This recent estimate is based on the CDC’s medical and educational records of all 8-year-old children living in 11 U.S. states. Although the average rate of Autism among these states is 1 in 68, the rate varies significantly based on location. Only 1 in 175 children in Alabama has an Autism disorder, while 1 in 45 children have an Autism Spectrum Disorder (ASD) in New Jersey. This data defends the studies that state environmental factors and differences in air pollution play a huge role in Autism rates. Despite the difference in number among states, one factor that remains universal throughout the U.S. is that males are much more likely to be Autistic. According to the report, 1 in 42 males has an ASD.

(photo credit: 

Colleen Boyle, director of the CDC’s National Center on Birth Defects and Developmental Disabilities, stated that they focused on 8-year-old children, because it is a prevalent age where characteristics of Autism are identified. They looked into several factors, such as the child’s IQ, and if they had an intellectual disability, or any other developmental challenges. A huge jump in Autism was seen in children with an above-average IQ. The study states that nearly half of children with an ASD have above-average intellectual capacities.

Although the report does not state why more children are being diagnosed with Autism, increased awareness and more careful diagnoses are being made. One thing that still needs improvement is evaluating and diagnosing children at an earlier age. The average age of diagnosis remains above 4 years old, although strong signs of Autistic behavior can be seen at the age of 2. “The earlier a child is diagnosed with Autism, the better their chances are of overcoming the difficulties that come with the disorder”, states Dr. Joshua Weinstein, Founder and CEO of ICare4Autism.

The ICare4Autism International Conference will be presenting recent medical news, research studies, and scientific advances, on July 1st in NYC. Speakers include Dr. Celine Saulnier, Clinical Director for Research at the Marcus Autism Center, who manages and supervises diagnostic evaluations on individuals with ASD. To hear Dr. Saulnier speak, please select tickets here.

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Autism May Develop Before Birth

A recent study has shown that Autism may begin before a child is even born. A detailed and thorough study of the brain was conducted by the National Institute of Mental Health, in conjunction with the Allen Institute for Brain Science in Seattle.

Research was conducted on the brain tissue of several children who passed away at an early age, due to accidents, asthma, and drowning. Differences on the brains of children with Autism were seen immediately, both in the physical structure and at the genetic level. Clusters of disorganized brain cells were found in tissue samples of regions of the brain that regulate social ability, emotion and communication. Researchers state that the clusters are defects that most likely form during the second or third trimester of the mother’s pregnancy.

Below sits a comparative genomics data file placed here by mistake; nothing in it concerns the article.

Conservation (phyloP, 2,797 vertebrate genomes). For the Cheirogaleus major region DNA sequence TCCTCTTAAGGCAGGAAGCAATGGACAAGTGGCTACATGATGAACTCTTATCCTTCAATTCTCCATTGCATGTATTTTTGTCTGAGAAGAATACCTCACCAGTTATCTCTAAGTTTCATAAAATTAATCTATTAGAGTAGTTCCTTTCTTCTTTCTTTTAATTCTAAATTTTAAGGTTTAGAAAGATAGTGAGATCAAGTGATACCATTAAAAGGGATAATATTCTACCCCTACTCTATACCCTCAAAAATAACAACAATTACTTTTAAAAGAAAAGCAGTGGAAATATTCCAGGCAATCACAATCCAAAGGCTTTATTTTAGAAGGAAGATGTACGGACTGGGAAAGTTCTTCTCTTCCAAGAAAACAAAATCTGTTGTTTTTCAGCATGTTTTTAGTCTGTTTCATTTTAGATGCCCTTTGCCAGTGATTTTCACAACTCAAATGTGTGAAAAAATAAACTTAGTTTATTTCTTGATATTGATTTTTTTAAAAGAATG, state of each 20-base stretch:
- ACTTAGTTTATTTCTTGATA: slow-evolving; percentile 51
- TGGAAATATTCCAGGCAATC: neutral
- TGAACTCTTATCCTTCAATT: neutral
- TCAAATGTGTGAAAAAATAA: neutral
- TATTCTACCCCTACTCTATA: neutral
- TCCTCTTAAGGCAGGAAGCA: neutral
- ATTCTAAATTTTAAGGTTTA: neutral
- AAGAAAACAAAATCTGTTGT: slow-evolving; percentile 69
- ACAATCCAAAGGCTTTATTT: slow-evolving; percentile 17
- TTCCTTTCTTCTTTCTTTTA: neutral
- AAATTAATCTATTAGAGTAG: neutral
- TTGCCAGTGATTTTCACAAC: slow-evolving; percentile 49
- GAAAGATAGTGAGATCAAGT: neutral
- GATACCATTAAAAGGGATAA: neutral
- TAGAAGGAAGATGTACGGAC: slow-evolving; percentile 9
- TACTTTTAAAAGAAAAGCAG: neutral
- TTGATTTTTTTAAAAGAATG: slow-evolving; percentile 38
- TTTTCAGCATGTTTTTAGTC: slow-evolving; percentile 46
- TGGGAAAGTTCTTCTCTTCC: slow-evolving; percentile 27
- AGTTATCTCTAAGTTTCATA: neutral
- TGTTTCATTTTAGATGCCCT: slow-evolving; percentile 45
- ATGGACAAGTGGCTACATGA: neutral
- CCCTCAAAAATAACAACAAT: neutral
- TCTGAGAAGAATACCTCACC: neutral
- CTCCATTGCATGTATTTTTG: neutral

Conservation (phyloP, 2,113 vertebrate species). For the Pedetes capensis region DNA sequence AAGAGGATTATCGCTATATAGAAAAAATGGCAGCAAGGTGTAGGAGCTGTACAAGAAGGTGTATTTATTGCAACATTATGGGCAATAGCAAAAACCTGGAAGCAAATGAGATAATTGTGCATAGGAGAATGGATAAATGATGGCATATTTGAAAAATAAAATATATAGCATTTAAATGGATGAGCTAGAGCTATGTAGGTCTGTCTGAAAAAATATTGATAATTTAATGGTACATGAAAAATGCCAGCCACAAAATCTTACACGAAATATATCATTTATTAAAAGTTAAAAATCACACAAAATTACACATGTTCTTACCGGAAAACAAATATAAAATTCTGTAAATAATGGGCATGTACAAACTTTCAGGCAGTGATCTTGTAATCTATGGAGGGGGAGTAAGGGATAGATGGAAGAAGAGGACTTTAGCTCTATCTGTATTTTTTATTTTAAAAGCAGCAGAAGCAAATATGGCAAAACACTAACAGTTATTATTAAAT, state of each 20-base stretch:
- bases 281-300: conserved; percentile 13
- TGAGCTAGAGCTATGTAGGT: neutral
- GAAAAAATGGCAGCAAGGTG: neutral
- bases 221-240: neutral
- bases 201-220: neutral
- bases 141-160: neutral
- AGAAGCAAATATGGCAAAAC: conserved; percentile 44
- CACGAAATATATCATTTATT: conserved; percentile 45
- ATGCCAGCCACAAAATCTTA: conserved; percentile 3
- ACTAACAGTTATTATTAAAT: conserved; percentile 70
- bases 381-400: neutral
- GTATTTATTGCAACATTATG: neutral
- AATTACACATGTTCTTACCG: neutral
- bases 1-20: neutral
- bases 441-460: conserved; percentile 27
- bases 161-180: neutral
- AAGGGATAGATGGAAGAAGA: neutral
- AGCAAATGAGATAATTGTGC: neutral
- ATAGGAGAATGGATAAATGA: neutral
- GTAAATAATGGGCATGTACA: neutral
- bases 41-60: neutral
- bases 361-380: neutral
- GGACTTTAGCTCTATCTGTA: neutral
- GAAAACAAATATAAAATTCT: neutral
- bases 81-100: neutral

The clusters are buried deep into the brain, and not only are they in mass quantity, but the cells are not developed properly. “Brain cells are there, but they have not changed into the kind that they are supposed to be. It’s a failure of early formation”, states Eric Courchesne, Autism researcher at the University of California, San Diego.

Scientists have been working for many years to discover what causes Autism disorders, and although many more studies need to be done, an increasing number are agreeing that the origins of the disorder begin before birth. Previous research suggests gene mutations in combination with environmental factors. Genetics play a major role (for example, if one twin has an Autism spectrum disorder, the other is most likely to have one, as well). Other possible influences are potential infections during pregnancy, or a significantly premature birth.

This study follows previous research by Courchesne, who suggests that abnormal gene activity leads to an excessive number of brain cells in the brain’s prefrontal cortex, which is located right behind the forehead. The same region of the brain was implicated in this new study. “These abnormalities are not trivial”, Courchesne states, “[and they] are fundamental to developing a human brain”.

The ICare4Autism International Conference will be presenting significant medical research, as well as discussing recent scientific advances, in NYC on July 1st. Dr. Martha Herbert, Assistant Professor of Neurology at Harvard Medical School, will be one of the speakers regarding the scientific evaluations of the Autistic brain. To hear Dr. Herbert speak, please select tickets here.

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Young Adults with Autism Find Hope for Their Futures

Individuals with Autism have faced difficult odds in securing employment in their adult lives. In the past, employers would overlook the talents and strengths of those with the disorder, and focus only on what they perceived as weaknesses. According to a study by the Pediatrics journal, only 55% of adults with ASD attained some type of employment within the six years after they finished high school. Only 35% attempted a college-level education. Although the statistics seem discouraging, many institutions are looking to turn these numbers around, and to provide opportunities for adults with the disorder once they enter adulthood.

For example, at the nonPareil Institute in Plano, Texas, Autistic individuals are learning how to utilize modern technology to design games and apps. The institute was founded by Dan Selec, who wanted to provide new opportunities for individuals like his Autistic teenage son. With time, Selec was able to evolve the institute into a tech company where Autistic individuals could learn various skills, develop their talents, and potentially build the foundation for an incredible, life-long tech career.